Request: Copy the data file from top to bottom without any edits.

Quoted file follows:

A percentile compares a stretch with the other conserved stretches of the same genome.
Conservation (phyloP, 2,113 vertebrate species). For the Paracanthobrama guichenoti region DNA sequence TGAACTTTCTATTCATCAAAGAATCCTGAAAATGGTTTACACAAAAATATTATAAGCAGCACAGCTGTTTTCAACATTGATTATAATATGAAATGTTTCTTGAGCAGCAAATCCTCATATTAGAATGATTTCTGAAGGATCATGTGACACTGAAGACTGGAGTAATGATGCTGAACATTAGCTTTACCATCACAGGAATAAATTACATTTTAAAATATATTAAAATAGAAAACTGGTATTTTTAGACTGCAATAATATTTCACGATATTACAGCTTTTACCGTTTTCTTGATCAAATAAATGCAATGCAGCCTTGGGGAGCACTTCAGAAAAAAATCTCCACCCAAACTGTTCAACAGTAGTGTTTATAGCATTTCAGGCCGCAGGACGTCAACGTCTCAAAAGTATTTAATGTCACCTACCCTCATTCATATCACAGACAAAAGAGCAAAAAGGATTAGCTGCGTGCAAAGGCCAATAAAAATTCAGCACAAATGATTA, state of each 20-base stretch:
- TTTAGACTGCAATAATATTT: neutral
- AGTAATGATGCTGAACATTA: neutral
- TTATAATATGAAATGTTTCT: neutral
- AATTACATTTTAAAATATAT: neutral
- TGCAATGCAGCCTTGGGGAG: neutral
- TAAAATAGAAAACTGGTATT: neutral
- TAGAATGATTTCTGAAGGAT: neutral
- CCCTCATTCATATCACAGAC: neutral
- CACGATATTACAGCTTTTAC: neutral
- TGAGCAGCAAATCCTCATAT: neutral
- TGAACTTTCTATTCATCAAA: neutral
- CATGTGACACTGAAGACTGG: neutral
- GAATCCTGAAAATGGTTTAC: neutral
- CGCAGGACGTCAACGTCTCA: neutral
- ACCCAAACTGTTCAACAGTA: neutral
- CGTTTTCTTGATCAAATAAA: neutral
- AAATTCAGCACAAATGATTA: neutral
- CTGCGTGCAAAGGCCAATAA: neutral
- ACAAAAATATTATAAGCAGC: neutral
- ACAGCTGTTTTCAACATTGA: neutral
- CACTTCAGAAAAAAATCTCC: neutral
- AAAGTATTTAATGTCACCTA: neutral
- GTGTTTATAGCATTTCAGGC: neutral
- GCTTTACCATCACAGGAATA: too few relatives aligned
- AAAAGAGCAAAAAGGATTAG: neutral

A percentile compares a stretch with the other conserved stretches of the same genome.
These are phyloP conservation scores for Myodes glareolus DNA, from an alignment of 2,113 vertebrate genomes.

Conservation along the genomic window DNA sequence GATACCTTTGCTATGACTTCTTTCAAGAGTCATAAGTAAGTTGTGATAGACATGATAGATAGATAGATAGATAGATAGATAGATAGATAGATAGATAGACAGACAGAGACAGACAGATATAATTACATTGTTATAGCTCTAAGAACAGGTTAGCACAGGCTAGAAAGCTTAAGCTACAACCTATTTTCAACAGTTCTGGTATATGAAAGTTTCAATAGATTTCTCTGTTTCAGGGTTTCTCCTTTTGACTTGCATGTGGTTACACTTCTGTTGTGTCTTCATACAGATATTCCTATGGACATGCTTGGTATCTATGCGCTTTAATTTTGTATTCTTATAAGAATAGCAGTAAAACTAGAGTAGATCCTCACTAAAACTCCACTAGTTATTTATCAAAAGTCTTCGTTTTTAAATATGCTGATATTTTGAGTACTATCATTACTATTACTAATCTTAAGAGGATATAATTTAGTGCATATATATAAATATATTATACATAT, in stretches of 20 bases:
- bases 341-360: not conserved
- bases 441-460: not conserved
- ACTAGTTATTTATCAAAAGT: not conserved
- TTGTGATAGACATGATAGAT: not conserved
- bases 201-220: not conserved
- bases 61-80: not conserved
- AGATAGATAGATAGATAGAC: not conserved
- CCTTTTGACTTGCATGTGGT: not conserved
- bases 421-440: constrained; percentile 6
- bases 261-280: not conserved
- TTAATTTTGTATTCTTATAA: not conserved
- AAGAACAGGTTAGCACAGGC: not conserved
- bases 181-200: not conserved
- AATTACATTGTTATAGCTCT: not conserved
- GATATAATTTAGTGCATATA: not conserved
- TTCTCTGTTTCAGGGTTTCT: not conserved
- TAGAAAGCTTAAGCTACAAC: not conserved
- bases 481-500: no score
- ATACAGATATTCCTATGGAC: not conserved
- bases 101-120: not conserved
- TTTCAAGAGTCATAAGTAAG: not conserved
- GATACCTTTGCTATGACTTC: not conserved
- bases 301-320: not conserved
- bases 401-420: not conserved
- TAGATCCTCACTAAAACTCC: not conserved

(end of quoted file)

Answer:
A percentile compares a stretch with the other conserved stretches of the same genome.
Conservation (phyloP, 2,113 vertebrate species). For the Paracanthobrama guichenoti region DNA sequence TGAACTTTCTATTCATCAAAGAATCCTGAAAATGGTTTACACAAAAATATTATAAGCAGCACAGCTGTTTTCAACATTGATTATAATATGAAATGTTTCTTGAGCAGCAAATCCTCATATTAGAATGATTTCTGAAGGATCATGTGACACTGAAGACTGGAGTAATGATGCTGAACATTAGCTTTACCATCACAGGAATAAATTACATTTTAAAATATATTAAAATAGAAAACTGGTATTTTTAGACTGCAATAATATTTCACGATATTACAGCTTTTACCGTTTTCTTGATCAAATAAATGCAATGCAGCCTTGGGGAGCACTTCAGAAAAAAATCTCCACCCAAACTGTTCAACAGTAGTGTTTATAGCATTTCAGGCCGCAGGACGTCAACGTCTCAAAAGTATTTAATGTCACCTACCCTCATTCATATCACAGACAAAAGAGCAAAAAGGATTAGCTGCGTGCAAAGGCCAATAAAAATTCAGCACAAATGATTA, state of each 20-base stretch:
- TTTAGACTGCAATAATATTT: neutral
- AGTAATGATGCTGAACATTA: neutral
- TTATAATATGAAATGTTTCT: neutral
- AATTACATTTTAAAATATAT: neutral
- TGCAATGCAGCCTTGGGGAG: neutral
- TAAAATAGAAAACTGGTATT: neutral
- TAGAATGATTTCTGAAGGAT: neutral
- CCCTCATTCATATCACAGAC: neutral
- CACGATATTACAGCTTTTAC: neutral
- TGAGCAGCAAATCCTCATAT: neutral
- TGAACTTTCTATTCATCAAA: neutral
- CATGTGACACTGAAGACTGG: neutral
- GAATCCTGAAAATGGTTTAC: neutral
- CGCAGGACGTCAACGTCTCA: neutral
- ACCCAAACTGTTCAACAGTA: neutral
- CGTTTTCTTGATCAAATAAA: neutral
- AAATTCAGCACAAATGATTA: neutral
- CTGCGTGCAAAGGCCAATAA: neutral
- ACAAAAATATTATAAGCAGC: neutral
- ACAGCTGTTTTCAACATTGA: neutral
- CACTTCAGAAAAAAATCTCC: neutral
- AAAGTATTTAATGTCACCTA: neutral
- GTGTTTATAGCATTTCAGGC: neutral
- GCTTTACCATCACAGGAATA: too few relatives aligned
- AAAAGAGCAAAAAGGATTAG: neutral

A percentile compares a stretch with the other conserved stretches of the same genome.
These are phyloP conservation scores for Myodes glareolus DNA, from an alignment of 2,113 vertebrate genomes.

Conservation along the genomic window DNA sequence GATACCTTTGCTATGACTTCTTTCAAGAGTCATAAGTAAGTTGTGATAGACATGATAGATAGATAGATAGATAGATAGATAGATAGATAGATAGATAGACAGACAGAGACAGACAGATATAATTACATTGTTATAGCTCTAAGAACAGGTTAGCACAGGCTAGAAAGCTTAAGCTACAACCTATTTTCAACAGTTCTGGTATATGAAAGTTTCAATAGATTTCTCTGTTTCAGGGTTTCTCCTTTTGACTTGCATGTGGTTACACTTCTGTTGTGTCTTCATACAGATATTCCTATGGACATGCTTGGTATCTATGCGCTTTAATTTTGTATTCTTATAAGAATAGCAGTAAAACTAGAGTAGATCCTCACTAAAACTCCACTAGTTATTTATCAAAAGTCTTCGTTTTTAAATATGCTGATATTTTGAGTACTATCATTACTATTACTAATCTTAAGAGGATATAATTTAGTGCATATATATAAATATATTATACATAT, in stretches of 20 bases:
- bases 341-360: not conserved
- bases 441-460: not conserved
- ACTAGTTATTTATCAAAAGT: not conserved
- TTGTGATAGACATGATAGAT: not conserved
- bases 201-220: not conserved
- bases 61-80: not conserved
- AGATAGATAGATAGATAGAC: not conserved
- CCTTTTGACTTGCATGTGGT: not conserved
- bases 421-440: constrained; percentile 6
- bases 261-280: not conserved
- TTAATTTTGTATTCTTATAA: not conserved
- AAGAACAGGTTAGCACAGGC: not conserved
- bases 181-200: not conserved
- AATTACATTGTTATAGCTCT: not conserved
- GATATAATTTAGTGCATATA: not conserved
- TTCTCTGTTTCAGGGTTTCT: not conserved
- TAGAAAGCTTAAGCTACAAC: not conserved
- bases 481-500: no score
- ATACAGATATTCCTATGGAC: not conserved
- bases 101-120: not conserved
- TTTCAAGAGTCATAAGTAAG: not conserved
- GATACCTTTGCTATGACTTC: not conserved
- bases 301-320: not conserved
- bases 401-420: not conserved
- TAGATCCTCACTAAAACTCC: not conserved